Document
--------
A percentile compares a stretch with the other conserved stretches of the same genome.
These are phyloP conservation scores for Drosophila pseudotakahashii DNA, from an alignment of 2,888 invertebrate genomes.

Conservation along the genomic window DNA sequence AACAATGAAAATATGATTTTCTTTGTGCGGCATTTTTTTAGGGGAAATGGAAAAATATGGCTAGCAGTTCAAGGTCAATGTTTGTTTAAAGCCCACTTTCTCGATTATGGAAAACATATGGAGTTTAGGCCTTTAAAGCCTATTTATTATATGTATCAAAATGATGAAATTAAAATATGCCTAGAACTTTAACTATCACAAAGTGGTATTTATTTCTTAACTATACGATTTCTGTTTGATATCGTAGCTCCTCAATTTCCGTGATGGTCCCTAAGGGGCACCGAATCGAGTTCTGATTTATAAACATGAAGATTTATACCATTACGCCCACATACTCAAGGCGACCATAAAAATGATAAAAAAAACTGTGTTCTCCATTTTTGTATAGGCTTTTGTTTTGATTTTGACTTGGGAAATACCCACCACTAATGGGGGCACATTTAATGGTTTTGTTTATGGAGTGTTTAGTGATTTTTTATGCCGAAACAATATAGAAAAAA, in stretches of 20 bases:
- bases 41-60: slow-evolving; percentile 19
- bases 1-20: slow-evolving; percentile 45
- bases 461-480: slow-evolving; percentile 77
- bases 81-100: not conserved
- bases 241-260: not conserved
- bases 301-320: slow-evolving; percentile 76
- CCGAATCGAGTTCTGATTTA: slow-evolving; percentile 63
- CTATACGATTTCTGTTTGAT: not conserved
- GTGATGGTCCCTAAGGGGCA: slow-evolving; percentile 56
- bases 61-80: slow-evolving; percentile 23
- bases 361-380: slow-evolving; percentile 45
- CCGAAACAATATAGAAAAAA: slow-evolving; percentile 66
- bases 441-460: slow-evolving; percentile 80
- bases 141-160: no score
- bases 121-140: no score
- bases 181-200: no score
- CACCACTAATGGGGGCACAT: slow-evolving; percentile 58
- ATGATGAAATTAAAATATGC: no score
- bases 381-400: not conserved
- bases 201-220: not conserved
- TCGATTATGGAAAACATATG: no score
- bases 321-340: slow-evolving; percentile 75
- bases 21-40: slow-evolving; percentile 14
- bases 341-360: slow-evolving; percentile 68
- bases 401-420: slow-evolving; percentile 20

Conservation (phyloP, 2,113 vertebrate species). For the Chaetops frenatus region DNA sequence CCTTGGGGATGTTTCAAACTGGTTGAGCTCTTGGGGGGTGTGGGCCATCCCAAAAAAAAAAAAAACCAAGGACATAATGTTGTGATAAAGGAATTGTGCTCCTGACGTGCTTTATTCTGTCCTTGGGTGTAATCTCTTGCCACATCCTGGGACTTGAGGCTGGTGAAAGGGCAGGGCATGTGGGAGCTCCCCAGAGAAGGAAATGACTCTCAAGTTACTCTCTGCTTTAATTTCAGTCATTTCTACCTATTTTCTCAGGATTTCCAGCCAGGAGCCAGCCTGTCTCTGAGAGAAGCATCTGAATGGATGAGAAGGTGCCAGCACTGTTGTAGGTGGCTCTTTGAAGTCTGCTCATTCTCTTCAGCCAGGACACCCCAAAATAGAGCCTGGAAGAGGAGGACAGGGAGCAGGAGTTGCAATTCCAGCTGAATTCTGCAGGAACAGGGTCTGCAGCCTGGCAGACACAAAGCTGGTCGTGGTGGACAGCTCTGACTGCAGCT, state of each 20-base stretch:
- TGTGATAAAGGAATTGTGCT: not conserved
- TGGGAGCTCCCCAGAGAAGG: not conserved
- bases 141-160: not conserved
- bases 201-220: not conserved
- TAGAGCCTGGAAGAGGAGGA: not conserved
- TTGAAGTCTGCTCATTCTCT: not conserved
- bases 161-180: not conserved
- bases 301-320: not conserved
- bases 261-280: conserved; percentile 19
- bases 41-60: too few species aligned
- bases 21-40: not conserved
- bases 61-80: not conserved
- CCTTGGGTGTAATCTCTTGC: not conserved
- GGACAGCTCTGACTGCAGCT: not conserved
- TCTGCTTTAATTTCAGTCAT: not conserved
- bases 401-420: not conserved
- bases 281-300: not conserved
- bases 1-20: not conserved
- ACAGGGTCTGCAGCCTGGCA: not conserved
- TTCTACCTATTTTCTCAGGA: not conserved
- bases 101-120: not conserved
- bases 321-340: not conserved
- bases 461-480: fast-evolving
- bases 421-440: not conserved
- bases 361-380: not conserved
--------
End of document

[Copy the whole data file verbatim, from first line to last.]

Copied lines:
A percentile compares a stretch with the other conserved stretches of the same genome.
These are phyloP conservation scores for Drosophila pseudotakahashii DNA, from an alignment of 2,888 invertebrate genomes.

Conservation along the genomic window DNA sequence AACAATGAAAATATGATTTTCTTTGTGCGGCATTTTTTTAGGGGAAATGGAAAAATATGGCTAGCAGTTCAAGGTCAATGTTTGTTTAAAGCCCACTTTCTCGATTATGGAAAACATATGGAGTTTAGGCCTTTAAAGCCTATTTATTATATGTATCAAAATGATGAAATTAAAATATGCCTAGAACTTTAACTATCACAAAGTGGTATTTATTTCTTAACTATACGATTTCTGTTTGATATCGTAGCTCCTCAATTTCCGTGATGGTCCCTAAGGGGCACCGAATCGAGTTCTGATTTATAAACATGAAGATTTATACCATTACGCCCACATACTCAAGGCGACCATAAAAATGATAAAAAAAACTGTGTTCTCCATTTTTGTATAGGCTTTTGTTTTGATTTTGACTTGGGAAATACCCACCACTAATGGGGGCACATTTAATGGTTTTGTTTATGGAGTGTTTAGTGATTTTTTATGCCGAAACAATATAGAAAAAA, in stretches of 20 bases:
- bases 41-60: slow-evolving; percentile 19
- bases 1-20: slow-evolving; percentile 45
- bases 461-480: slow-evolving; percentile 77
- bases 81-100: not conserved
- bases 241-260: not conserved
- bases 301-320: slow-evolving; percentile 76
- CCGAATCGAGTTCTGATTTA: slow-evolving; percentile 63
- CTATACGATTTCTGTTTGAT: not conserved
- GTGATGGTCCCTAAGGGGCA: slow-evolving; percentile 56
- bases 61-80: slow-evolving; percentile 23
- bases 361-380: slow-evolving; percentile 45
- CCGAAACAATATAGAAAAAA: slow-evolving; percentile 66
- bases 441-460: slow-evolving; percentile 80
- bases 141-160: no score
- bases 121-140: no score
- bases 181-200: no score
- CACCACTAATGGGGGCACAT: slow-evolving; percentile 58
- ATGATGAAATTAAAATATGC: no score
- bases 381-400: not conserved
- bases 201-220: not conserved
- TCGATTATGGAAAACATATG: no score
- bases 321-340: slow-evolving; percentile 75
- bases 21-40: slow-evolving; percentile 14
- bases 341-360: slow-evolving; percentile 68
- bases 401-420: slow-evolving; percentile 20

Conservation (phyloP, 2,113 vertebrate species). For the Chaetops frenatus region DNA sequence CCTTGGGGATGTTTCAAACTGGTTGAGCTCTTGGGGGGTGTGGGCCATCCCAAAAAAAAAAAAAACCAAGGACATAATGTTGTGATAAAGGAATTGTGCTCCTGACGTGCTTTATTCTGTCCTTGGGTGTAATCTCTTGCCACATCCTGGGACTTGAGGCTGGTGAAAGGGCAGGGCATGTGGGAGCTCCCCAGAGAAGGAAATGACTCTCAAGTTACTCTCTGCTTTAATTTCAGTCATTTCTACCTATTTTCTCAGGATTTCCAGCCAGGAGCCAGCCTGTCTCTGAGAGAAGCATCTGAATGGATGAGAAGGTGCCAGCACTGTTGTAGGTGGCTCTTTGAAGTCTGCTCATTCTCTTCAGCCAGGACACCCCAAAATAGAGCCTGGAAGAGGAGGACAGGGAGCAGGAGTTGCAATTCCAGCTGAATTCTGCAGGAACAGGGTCTGCAGCCTGGCAGACACAAAGCTGGTCGTGGTGGACAGCTCTGACTGCAGCT, state of each 20-base stretch:
- TGTGATAAAGGAATTGTGCT: not conserved
- TGGGAGCTCCCCAGAGAAGG: not conserved
- bases 141-160: not conserved
- bases 201-220: not conserved
- TAGAGCCTGGAAGAGGAGGA: not conserved
- TTGAAGTCTGCTCATTCTCT: not conserved
- bases 161-180: not conserved
- bases 301-320: not conserved
- bases 261-280: conserved; percentile 19
- bases 41-60: too few species aligned
- bases 21-40: not conserved
- bases 61-80: not conserved
- CCTTGGGTGTAATCTCTTGC: not conserved
- GGACAGCTCTGACTGCAGCT: not conserved
- TCTGCTTTAATTTCAGTCAT: not conserved
- bases 401-420: not conserved
- bases 281-300: not conserved
- bases 1-20: not conserved
- ACAGGGTCTGCAGCCTGGCA: not conserved
- TTCTACCTATTTTCTCAGGA: not conserved
- bases 101-120: not conserved
- bases 321-340: not conserved
- bases 461-480: fast-evolving
- bases 421-440: not conserved
- bases 361-380: not conserved